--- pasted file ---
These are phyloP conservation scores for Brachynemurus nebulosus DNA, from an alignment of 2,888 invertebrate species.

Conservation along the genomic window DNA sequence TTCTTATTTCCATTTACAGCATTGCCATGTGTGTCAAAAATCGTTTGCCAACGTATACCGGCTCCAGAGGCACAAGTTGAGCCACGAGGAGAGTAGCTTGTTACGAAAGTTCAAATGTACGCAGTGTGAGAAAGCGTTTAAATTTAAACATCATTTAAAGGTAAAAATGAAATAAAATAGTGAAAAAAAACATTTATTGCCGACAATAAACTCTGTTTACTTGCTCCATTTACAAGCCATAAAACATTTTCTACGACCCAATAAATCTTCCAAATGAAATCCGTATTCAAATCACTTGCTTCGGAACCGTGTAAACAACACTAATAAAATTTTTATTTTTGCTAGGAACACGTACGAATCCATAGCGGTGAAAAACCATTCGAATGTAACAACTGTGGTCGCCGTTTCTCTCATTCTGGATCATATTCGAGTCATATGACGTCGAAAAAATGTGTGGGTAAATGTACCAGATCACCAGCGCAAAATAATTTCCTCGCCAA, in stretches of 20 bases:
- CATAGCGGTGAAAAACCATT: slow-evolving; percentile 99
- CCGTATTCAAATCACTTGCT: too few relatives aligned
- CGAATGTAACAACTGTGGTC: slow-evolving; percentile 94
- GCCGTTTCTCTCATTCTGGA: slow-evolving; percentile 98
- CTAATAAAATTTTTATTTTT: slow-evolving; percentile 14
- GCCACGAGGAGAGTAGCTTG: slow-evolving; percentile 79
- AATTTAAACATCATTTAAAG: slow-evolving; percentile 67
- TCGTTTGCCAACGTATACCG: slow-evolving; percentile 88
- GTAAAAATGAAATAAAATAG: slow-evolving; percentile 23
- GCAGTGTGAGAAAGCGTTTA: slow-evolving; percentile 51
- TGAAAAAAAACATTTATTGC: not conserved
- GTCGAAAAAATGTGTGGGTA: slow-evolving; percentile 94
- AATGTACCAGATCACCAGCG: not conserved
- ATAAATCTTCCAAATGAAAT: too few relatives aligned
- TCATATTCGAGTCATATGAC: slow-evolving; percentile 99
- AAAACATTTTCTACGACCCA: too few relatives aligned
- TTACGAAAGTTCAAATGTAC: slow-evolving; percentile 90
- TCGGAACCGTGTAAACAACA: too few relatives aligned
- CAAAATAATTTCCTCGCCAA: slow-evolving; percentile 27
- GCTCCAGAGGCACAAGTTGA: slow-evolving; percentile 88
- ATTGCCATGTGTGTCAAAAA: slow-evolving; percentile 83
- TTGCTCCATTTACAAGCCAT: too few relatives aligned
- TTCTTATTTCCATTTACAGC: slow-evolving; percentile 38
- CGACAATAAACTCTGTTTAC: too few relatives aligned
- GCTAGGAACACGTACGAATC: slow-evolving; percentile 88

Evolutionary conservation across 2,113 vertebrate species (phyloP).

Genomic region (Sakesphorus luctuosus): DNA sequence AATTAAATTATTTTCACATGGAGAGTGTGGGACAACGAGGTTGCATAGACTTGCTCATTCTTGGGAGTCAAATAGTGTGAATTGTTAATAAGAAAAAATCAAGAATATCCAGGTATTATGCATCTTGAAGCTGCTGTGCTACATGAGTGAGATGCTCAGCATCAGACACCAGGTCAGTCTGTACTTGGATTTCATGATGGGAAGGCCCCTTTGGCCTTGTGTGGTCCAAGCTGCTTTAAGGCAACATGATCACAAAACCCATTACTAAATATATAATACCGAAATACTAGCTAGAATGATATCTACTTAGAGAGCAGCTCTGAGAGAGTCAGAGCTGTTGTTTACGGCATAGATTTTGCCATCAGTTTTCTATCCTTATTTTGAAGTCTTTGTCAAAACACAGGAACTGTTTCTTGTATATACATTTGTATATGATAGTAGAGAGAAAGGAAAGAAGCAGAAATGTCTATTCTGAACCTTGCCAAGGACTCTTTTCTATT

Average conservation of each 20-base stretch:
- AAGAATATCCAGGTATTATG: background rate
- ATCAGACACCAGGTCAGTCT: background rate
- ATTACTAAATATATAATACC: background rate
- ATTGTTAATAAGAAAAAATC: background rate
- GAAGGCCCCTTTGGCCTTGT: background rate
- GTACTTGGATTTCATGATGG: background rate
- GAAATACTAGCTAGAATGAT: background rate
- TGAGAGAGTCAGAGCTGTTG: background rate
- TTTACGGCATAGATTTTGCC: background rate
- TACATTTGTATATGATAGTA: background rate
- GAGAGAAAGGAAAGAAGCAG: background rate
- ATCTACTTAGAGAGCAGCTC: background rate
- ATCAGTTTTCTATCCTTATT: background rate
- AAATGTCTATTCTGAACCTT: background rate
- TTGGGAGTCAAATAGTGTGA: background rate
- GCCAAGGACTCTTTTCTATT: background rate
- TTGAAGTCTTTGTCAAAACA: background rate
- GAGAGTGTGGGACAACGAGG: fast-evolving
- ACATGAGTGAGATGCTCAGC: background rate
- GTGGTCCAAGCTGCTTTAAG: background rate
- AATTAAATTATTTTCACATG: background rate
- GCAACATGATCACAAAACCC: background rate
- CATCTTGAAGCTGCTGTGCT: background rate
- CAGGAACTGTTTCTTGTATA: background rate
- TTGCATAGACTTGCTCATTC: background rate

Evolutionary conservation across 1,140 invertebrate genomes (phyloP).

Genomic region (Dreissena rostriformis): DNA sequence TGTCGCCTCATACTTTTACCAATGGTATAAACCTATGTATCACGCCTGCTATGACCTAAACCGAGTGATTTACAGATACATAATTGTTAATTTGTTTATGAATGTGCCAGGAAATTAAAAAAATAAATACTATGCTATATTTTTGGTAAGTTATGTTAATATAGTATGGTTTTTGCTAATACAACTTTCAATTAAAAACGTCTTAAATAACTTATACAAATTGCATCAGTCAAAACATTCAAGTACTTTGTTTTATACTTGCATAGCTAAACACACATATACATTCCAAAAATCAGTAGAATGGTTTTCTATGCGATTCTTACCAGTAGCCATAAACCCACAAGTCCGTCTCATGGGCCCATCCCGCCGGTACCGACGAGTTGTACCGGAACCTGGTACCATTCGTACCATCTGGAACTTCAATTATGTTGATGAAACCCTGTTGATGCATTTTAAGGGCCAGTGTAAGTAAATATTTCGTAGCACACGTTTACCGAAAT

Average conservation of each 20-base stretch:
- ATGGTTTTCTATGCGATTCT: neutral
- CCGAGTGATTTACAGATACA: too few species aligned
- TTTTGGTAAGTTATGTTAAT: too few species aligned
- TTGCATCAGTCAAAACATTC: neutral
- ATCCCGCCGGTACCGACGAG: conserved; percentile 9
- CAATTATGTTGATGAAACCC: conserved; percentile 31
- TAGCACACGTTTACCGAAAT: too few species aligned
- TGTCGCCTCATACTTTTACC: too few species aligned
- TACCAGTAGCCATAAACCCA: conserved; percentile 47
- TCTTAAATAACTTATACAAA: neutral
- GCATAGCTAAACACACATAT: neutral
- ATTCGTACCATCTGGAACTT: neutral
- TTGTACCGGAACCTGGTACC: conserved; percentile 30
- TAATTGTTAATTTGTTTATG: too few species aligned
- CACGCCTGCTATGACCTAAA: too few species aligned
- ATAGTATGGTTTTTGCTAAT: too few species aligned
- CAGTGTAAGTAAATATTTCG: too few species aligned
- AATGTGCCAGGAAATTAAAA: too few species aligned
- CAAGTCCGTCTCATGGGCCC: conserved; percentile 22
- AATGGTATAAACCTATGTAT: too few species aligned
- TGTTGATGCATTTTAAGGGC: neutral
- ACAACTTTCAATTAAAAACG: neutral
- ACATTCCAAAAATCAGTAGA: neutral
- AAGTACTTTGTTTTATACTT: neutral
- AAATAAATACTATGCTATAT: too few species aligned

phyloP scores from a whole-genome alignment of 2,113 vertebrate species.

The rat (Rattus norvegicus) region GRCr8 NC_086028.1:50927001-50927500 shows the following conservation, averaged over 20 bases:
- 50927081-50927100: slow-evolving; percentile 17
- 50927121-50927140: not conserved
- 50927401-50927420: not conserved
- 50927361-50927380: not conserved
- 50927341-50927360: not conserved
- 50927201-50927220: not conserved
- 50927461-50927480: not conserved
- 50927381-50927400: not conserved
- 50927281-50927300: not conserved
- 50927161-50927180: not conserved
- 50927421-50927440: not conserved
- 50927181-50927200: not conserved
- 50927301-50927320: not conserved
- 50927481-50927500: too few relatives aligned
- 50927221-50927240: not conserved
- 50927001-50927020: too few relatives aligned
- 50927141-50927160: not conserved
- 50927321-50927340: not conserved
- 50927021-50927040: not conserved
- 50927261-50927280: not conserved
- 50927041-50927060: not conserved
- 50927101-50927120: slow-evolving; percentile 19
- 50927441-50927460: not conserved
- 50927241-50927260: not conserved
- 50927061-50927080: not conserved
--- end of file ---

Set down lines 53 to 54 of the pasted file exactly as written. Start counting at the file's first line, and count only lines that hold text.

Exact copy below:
- CATCTTGAAGCTGCTGTGCT: background rate
- CAGGAACTGTTTCTTGTATA: background rate